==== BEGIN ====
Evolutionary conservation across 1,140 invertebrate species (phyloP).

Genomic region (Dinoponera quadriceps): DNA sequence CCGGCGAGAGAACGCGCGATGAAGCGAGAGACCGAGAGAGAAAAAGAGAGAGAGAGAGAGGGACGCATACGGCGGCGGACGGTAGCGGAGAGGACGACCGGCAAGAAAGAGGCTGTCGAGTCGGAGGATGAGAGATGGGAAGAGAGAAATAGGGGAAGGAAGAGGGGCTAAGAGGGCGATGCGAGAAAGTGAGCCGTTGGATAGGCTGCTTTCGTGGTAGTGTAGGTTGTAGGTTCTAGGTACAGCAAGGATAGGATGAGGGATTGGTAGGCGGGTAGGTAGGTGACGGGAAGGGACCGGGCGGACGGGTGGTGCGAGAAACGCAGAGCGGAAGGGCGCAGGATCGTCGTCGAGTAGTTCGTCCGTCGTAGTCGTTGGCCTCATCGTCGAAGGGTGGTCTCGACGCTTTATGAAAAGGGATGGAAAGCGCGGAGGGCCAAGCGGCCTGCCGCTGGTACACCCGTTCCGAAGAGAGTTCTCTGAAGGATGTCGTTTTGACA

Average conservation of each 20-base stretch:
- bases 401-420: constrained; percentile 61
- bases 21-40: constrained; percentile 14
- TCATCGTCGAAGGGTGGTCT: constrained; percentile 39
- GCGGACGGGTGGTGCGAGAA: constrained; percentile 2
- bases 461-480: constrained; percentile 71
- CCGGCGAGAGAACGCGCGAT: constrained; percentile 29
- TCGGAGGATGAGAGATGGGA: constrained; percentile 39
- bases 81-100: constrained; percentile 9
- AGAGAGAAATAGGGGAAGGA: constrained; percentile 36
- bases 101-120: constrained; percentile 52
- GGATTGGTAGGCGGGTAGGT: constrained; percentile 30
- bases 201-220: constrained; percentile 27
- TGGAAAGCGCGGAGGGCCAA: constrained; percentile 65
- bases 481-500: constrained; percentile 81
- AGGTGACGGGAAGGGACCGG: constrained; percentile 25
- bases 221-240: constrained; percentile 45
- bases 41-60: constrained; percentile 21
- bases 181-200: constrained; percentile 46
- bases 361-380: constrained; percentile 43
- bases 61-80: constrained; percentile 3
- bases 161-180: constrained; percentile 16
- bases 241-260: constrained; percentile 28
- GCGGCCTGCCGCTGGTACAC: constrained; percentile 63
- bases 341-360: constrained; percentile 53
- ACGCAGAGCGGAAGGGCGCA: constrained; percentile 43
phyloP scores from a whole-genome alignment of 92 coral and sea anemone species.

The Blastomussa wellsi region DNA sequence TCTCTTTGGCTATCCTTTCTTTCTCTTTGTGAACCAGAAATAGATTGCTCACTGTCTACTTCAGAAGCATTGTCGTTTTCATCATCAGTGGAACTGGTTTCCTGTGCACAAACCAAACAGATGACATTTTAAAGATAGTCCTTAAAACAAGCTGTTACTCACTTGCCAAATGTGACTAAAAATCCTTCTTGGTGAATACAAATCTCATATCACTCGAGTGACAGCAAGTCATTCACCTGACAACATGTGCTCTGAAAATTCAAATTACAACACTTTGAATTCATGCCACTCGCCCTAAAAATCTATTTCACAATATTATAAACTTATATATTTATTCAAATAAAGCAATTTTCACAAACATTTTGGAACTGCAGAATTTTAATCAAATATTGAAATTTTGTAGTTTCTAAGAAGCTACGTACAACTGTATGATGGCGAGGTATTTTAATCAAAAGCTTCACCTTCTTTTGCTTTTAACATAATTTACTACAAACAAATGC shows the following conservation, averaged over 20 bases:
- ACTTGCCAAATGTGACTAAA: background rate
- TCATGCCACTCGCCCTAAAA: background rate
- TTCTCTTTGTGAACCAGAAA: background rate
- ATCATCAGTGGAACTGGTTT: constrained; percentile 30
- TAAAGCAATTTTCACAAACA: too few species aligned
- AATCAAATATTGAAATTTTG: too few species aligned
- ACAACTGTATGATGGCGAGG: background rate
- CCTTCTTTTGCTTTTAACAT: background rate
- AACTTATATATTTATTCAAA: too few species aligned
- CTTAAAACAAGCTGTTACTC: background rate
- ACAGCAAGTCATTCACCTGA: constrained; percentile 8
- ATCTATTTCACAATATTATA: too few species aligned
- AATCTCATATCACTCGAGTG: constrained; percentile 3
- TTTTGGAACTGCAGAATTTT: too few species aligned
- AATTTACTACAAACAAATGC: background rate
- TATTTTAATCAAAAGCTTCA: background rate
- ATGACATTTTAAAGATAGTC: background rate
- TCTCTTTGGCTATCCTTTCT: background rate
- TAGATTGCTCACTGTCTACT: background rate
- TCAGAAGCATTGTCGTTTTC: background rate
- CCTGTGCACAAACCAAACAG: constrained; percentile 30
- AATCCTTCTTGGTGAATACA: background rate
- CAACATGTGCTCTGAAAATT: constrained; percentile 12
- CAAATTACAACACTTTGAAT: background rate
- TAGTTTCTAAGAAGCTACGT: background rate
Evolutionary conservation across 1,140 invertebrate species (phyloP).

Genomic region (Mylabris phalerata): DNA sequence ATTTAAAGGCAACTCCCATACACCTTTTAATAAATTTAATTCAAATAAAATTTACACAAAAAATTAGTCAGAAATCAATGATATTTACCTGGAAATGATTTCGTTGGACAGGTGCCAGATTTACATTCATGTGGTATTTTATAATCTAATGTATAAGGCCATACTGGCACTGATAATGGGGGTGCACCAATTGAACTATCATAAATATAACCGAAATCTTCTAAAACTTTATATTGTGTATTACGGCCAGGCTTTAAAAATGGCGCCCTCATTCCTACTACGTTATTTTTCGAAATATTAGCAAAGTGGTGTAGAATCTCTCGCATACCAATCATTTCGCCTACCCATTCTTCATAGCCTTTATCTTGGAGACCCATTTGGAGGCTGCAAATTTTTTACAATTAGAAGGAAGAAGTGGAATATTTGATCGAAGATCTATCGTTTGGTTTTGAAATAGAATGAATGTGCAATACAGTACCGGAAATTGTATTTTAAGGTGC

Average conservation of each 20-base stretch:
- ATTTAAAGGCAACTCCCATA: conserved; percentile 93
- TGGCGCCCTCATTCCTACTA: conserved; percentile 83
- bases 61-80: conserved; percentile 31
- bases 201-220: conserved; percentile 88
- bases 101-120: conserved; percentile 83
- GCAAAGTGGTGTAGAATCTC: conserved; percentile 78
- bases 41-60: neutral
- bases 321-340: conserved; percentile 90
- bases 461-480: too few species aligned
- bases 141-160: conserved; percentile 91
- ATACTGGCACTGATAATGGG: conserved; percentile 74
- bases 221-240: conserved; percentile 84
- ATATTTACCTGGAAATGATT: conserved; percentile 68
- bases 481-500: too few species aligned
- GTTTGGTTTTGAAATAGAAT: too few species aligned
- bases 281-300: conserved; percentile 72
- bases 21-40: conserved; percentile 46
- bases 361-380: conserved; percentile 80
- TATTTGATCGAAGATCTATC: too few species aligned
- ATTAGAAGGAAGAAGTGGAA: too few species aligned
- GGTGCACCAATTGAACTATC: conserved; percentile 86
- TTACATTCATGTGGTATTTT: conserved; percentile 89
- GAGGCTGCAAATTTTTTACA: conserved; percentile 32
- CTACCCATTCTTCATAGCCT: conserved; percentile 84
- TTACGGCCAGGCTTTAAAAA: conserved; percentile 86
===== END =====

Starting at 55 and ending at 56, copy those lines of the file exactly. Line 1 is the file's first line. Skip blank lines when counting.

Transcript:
- TAGTTTCTAAGAAGCTACGT: background rate
Evolutionary conservation across 1,140 invertebrate species (phyloP).